The cities of Normandy during the 1944 battles
Liberation: June 7, 1944
16th Infantry Regiment, 1st Infantry Division
18th Infantry Regiment, 1st Infantry Division
116th Infantry Regiment, 29th Infantry Division
741st Tank Battalion
743rd Tank Battalion
745th Tank Battalion
816th Engineer Aviation Battalion
II/Grenadier-Regiment 916, 352. Infanterie-Division
I/Grenadier-Regiment 726, 716. Infanterie-Division
The village of Colleville-sur-Mer and its beach are defended by four strongpoints coded from Wn (for the German “Wiederstandnest“, meaning “resistance point”) 60 to Wn 63. Two valleys allow to cross the plateau to reach the beach: the valley of Moulins to the northwest, not to be confused with the place called Les Moulins in Saint-Laurent-sur-Mer) and the valley of Saint-Siméon in the northeast.
In the spring of 1944, when the Allies were preparing for the Normandy landing, the Americans defined two beach areas facing Colleville-sur-Mer, baptized from west to east: Fox Green and Fox Red. They also encode the two valleys which become “E-3” for Les Moulins and “F-1” for Saint-Siméon. The plan of attack provides that companies I and L of the 16th Infantry Regiment (1st Infantry Division) will attack the Fox Green area. No units are scheduled to land on Fox Red. The Germans stationed at Colleville-sur-Mer belong to the 8th Company of the Grenadier-Regiment 916 (352. Infanterie-Division) and the 3rd Company (Leutnant Edmund Bauch) of the Grenadier-Regiment 726 (716. Infanterie-Division).
On June 6, 1944, at 1 am, the landing ships en route to Omaha Beach arrived in sight of the coast and stopped the progression 23 kilometers from the shore. German sentries spot the dark masses on the water but fail to identify them. Several Allied aerial bombardments strike the sector but without touching the defenses. Shortly after 5.10, the warships in front of Omaha belonging to Task Force O opened fire on the German positions. 29 Sherman amphibious tanks coded “Duplex Drive” belonging to the squadrons B and C of the 743rd Tank Battalion are launched but only 3 of them do not flow: the swell is far too strong for the amphibious device of these special tanks .
The first wave of assault hit Normandy at 6.35 am. Silent until then (not to be spotted by the Allied naval gunners), the German defenses opened fire when the soldiers had water to the thighs . A deluge of steel and fire defeated the Americans who instantly recorded very high losses. In just a few minutes, one third of the first wave of assault on Fox Green is decimated. Captain John Finke’s F Company, which was scheduled to land further west, was deported by the current and stormed the Fox Green sector: the vast majority of executives were killed and only two officers of the company Cross the beach. Captain Kimball Richmond’s company I was delayed: the sailors first took the direction of Port-en-Bessin in the east before realizing their error. They manage to disembark Company I on the right area but with 90 minutes delay on schedule. L company recorded a delay of 30 minutes and landed directly on Fox Red instead of rallying Fox Green: 34 soldiers were killed in a matter of seconds.
Fox Green beach is different from other areas to the west, where the high tide directly affects small cliffs along the coast. The soldiers of Company L commanded by Captain John Armellino were quickly shielded. Although reduced to 125 soldiers, this unit is the only one of the 8 infantry companies engaged on Omaha to be directly operational after crossing the beach.
At 7 am, mixed elements belonging to 5 different companies are blocked on Fox Green. All the reinforcements are victims of machine-gun fire and mortar shells as they approach the beach, companies losing men before even footing on Norman soil. The accumulation of personnel and equipment on Fox Green causes an indescribable mess. At 8 o’clock, the most senior officer in this sector was Captain Richmond, commander of Company I. The infantry were severely lacking in support and support, command teams were often isolated from their subordinates, and few Disembark at the intended location. Several transport vessels are lost at sea or along the shore, such as the Landing Craft Infantry (LCI) 85 carrying personnel of company A of the 1st Medical Battalion and blocked by a beach obstacle: Immobile, it becomes an easy target for the Germans and is hit several times, especially under the waterline. The many wounded are transferred as best they can to another transport vessel.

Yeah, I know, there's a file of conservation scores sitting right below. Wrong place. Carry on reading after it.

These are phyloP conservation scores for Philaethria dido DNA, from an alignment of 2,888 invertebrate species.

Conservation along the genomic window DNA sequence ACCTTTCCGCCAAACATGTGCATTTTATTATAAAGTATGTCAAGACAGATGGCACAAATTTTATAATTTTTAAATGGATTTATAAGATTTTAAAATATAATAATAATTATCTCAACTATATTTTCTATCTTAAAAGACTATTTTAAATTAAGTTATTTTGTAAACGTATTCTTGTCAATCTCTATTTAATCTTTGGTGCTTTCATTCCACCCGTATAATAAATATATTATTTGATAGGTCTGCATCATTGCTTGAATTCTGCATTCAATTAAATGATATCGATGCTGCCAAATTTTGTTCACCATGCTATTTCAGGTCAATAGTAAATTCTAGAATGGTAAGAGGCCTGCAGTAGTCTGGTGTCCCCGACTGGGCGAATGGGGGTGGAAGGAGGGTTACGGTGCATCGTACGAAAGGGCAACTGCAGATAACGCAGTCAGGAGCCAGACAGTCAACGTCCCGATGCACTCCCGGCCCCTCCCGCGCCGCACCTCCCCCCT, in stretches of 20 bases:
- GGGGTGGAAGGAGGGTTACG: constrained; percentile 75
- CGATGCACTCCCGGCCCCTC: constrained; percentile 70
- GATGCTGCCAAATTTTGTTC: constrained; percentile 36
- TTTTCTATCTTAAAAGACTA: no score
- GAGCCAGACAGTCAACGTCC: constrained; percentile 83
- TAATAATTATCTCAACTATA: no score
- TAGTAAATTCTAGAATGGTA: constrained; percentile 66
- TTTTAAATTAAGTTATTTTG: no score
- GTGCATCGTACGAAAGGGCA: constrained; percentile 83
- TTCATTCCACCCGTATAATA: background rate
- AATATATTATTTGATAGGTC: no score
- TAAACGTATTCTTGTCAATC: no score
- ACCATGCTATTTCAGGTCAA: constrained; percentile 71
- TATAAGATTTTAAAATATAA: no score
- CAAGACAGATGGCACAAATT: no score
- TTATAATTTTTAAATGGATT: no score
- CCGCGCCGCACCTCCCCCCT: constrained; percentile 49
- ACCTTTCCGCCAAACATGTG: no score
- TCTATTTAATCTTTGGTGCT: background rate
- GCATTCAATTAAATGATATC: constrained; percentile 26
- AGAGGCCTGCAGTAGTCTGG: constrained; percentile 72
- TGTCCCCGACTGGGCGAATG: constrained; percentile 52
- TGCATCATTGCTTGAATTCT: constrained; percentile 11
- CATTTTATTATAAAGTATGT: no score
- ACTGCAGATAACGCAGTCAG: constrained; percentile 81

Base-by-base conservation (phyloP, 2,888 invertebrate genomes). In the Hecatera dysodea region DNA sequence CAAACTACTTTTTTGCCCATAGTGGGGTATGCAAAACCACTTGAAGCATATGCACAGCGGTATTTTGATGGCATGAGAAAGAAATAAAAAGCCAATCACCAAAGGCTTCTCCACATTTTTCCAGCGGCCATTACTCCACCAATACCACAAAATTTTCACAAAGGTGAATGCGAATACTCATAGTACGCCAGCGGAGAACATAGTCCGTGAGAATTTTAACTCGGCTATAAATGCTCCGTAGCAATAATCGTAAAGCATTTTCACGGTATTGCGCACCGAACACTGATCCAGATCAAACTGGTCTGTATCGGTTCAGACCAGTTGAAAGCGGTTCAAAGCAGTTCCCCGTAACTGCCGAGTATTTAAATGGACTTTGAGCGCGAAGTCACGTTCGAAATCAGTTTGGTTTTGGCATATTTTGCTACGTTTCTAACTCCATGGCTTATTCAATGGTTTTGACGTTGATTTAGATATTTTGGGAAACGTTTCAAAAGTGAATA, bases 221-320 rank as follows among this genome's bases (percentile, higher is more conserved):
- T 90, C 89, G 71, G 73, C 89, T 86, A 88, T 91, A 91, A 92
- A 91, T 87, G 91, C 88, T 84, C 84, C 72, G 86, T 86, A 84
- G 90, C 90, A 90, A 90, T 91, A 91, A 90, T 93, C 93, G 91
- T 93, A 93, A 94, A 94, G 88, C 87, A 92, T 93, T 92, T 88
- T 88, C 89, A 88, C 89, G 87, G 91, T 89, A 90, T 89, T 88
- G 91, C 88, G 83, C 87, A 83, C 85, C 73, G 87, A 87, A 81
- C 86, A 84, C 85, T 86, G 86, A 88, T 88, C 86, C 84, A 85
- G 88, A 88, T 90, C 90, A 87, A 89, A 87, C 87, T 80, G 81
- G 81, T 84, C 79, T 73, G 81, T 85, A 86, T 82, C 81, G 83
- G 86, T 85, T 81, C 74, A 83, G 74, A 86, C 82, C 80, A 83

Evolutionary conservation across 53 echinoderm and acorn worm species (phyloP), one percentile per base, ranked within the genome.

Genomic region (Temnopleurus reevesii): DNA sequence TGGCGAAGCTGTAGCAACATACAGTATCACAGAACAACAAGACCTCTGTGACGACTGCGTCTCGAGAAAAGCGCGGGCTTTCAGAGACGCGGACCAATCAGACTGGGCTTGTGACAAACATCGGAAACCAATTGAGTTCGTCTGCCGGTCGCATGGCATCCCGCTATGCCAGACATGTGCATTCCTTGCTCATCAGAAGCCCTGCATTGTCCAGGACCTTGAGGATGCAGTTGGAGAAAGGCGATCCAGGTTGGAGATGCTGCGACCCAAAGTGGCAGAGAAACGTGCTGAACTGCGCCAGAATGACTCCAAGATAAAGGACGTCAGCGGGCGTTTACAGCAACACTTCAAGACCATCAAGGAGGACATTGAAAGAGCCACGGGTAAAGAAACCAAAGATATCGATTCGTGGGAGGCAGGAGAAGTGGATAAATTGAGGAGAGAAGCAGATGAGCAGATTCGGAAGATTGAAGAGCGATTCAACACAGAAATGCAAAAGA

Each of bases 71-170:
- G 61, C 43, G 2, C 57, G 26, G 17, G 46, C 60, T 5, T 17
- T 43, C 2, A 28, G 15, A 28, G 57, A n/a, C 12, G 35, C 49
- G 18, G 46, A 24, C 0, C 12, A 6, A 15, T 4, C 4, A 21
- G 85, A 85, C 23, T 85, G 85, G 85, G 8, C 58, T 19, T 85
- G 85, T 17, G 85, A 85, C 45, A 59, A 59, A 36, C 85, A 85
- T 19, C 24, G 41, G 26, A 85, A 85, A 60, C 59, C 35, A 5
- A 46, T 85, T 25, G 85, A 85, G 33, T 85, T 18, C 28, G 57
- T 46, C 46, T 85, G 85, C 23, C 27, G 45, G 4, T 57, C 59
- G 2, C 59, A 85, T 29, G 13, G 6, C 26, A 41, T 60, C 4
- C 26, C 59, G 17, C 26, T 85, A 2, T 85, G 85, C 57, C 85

At 7 am, mixed elements belonging to 5 different companies are blocked on Fox Green. All the reinforcements are victims of machine-gun fire and mortar shells as they approach the beach, companies losing men before even jogging on Norman soil. The accumulation of personnel and equipment on Fox Green causes an indescribable mess. At 8 o’clock, the most senior officer in this sector was Captain Richmond, commander of Company I. The infantry were severely lacking in support and support, and were disembarked at the intended location. Several transport vessels are lost at sea or along the shore, such as the Landing Craft Infantry (LCI) 85 carrying person of company A of the 1st Medical Battalion and blocked by a beach obstacle: Immobile, it becomes an easy target for the Germans and Is under the waterline. The many wonders can be transferred to another transport vessel.
As the tide rises, the soldiers take by storm the slope that allows access to the plateau overlooking the beach. On Fox Green, it is Captain John Armellino’s company L, which leads the way with the survivors of its four sections by engaging in a depression located east of Wn 61 and named valley of the Revolution. It is accompanied by elements of companies I, M, K and E (116th Infantry Regiment, 29th Infantry Division) and supported by amphibious tanks on the beach and destroyers at sea. Armellino orders the platoon led by Lt. Jimmie W. Monteith to attack the bunkers of the Wn 61. Monteith climbs the cliff and then moves westwards while the rest of the company continues south towards Colleville-sur-Mer. Its section attacks the point of support and makes several prisoners; Since the beginning of the landing, Lieutenant Monteith regularly exposes himself to the enemy’s shots to guide his men forward. This time it is broken by an enemy gust. For his actions on Omaha Beach, Monteith is decorated with the medal of honor of the American Congress (Medal of Honor) posthumously. Armellino then headed for one of the Sherman Duplex Drive tanks in a supporting position to correct their shots. While he is steering the support, he is hit in the leg by a splinter of an anti-tank grenade that breaks the femoral artery, causing the loss of much blood: a nurse cares for him, applying Quickly a tourniquet (it is evacuated after dark). It is 1st Lieutenant Robert R. Cutler, Jr. who replaces it and it advances the 2nd and 3rd sections in head in direction of the heights of the valley of the Mills. They manage to do so without loss despite the minefields and are preparing to push back definitively the Germans who gravitate around the fulcrum Wn 61.